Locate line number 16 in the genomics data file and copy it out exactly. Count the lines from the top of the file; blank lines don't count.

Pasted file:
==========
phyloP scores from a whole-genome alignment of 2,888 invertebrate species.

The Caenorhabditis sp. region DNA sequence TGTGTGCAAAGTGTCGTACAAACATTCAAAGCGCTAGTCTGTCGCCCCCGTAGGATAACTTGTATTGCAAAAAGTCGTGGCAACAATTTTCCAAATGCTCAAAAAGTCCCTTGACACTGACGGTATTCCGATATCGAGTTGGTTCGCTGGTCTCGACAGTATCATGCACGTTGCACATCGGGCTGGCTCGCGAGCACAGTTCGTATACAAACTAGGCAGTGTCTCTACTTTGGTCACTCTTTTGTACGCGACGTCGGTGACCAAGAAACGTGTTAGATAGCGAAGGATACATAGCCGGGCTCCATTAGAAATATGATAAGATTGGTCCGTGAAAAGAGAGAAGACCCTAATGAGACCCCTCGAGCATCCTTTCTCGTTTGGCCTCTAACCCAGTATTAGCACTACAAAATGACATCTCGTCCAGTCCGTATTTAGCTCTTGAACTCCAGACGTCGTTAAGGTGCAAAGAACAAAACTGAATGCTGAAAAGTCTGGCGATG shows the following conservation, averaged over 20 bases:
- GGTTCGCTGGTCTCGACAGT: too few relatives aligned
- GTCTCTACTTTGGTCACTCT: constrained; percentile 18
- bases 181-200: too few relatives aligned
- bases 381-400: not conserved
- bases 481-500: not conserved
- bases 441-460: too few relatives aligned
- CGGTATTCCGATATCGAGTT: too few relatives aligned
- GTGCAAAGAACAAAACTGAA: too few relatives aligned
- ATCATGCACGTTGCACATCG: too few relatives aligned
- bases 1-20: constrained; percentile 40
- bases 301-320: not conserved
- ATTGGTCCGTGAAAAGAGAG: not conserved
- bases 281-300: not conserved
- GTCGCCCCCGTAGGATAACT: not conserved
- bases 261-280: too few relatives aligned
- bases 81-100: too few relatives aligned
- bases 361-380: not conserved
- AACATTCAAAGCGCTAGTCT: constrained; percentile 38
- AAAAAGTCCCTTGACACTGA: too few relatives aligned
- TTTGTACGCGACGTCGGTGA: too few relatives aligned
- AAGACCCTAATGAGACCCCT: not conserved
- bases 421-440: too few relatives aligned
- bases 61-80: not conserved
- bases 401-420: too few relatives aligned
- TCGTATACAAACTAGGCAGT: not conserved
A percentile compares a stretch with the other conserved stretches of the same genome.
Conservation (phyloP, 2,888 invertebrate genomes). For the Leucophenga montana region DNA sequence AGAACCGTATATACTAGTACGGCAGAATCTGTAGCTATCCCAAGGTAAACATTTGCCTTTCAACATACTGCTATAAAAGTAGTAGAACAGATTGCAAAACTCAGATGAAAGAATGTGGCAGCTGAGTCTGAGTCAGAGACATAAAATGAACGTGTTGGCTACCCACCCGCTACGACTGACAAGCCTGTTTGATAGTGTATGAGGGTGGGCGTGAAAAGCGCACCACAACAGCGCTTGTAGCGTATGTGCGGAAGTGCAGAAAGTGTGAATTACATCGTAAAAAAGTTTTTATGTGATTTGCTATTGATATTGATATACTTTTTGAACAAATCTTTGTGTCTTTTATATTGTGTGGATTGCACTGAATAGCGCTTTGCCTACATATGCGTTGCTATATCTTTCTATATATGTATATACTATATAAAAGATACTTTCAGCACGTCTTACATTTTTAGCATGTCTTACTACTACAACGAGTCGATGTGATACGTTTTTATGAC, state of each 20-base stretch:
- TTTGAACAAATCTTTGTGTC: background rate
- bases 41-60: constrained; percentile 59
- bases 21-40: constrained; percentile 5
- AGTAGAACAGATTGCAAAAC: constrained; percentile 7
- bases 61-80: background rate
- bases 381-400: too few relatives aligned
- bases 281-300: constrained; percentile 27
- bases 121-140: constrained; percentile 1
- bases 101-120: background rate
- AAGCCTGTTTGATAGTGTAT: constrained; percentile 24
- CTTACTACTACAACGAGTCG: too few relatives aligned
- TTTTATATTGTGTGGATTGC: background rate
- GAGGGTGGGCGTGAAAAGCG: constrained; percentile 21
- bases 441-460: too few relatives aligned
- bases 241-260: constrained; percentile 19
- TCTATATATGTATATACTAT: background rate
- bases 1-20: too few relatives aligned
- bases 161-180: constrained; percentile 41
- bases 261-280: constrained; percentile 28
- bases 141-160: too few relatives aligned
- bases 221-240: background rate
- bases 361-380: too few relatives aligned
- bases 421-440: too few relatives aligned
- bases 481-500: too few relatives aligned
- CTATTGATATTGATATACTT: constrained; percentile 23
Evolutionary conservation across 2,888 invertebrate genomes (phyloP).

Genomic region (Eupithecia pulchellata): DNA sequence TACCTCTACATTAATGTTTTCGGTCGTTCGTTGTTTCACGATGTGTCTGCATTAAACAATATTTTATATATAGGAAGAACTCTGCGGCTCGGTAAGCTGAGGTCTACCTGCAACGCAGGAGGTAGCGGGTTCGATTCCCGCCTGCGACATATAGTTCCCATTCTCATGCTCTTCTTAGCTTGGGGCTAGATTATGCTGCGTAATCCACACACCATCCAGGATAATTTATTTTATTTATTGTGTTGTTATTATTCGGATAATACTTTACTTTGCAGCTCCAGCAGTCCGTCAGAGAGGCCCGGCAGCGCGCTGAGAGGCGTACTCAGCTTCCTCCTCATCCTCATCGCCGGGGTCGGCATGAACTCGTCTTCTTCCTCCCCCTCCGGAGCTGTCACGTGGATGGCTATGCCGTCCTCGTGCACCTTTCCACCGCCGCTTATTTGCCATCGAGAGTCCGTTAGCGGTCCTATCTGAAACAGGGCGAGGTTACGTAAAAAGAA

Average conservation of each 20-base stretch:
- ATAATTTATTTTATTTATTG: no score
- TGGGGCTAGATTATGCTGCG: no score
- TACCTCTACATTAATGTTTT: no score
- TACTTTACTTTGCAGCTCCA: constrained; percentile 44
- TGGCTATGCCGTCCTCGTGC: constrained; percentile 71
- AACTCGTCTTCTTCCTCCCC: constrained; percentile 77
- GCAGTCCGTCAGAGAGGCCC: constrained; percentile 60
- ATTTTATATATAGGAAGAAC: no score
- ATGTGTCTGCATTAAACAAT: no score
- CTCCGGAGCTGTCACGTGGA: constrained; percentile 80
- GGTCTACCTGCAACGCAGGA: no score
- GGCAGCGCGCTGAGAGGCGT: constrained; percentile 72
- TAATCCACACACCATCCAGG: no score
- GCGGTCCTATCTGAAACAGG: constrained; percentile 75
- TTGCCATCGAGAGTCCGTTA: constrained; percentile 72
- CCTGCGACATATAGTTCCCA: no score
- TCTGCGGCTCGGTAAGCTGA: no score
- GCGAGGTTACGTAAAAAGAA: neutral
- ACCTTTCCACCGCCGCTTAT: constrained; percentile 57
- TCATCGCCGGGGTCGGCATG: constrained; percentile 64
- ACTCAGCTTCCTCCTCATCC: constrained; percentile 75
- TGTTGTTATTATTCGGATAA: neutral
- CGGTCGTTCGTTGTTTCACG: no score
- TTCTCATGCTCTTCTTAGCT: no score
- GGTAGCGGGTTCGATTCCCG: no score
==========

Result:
- GTCGCCCCCGTAGGATAACT: not conserved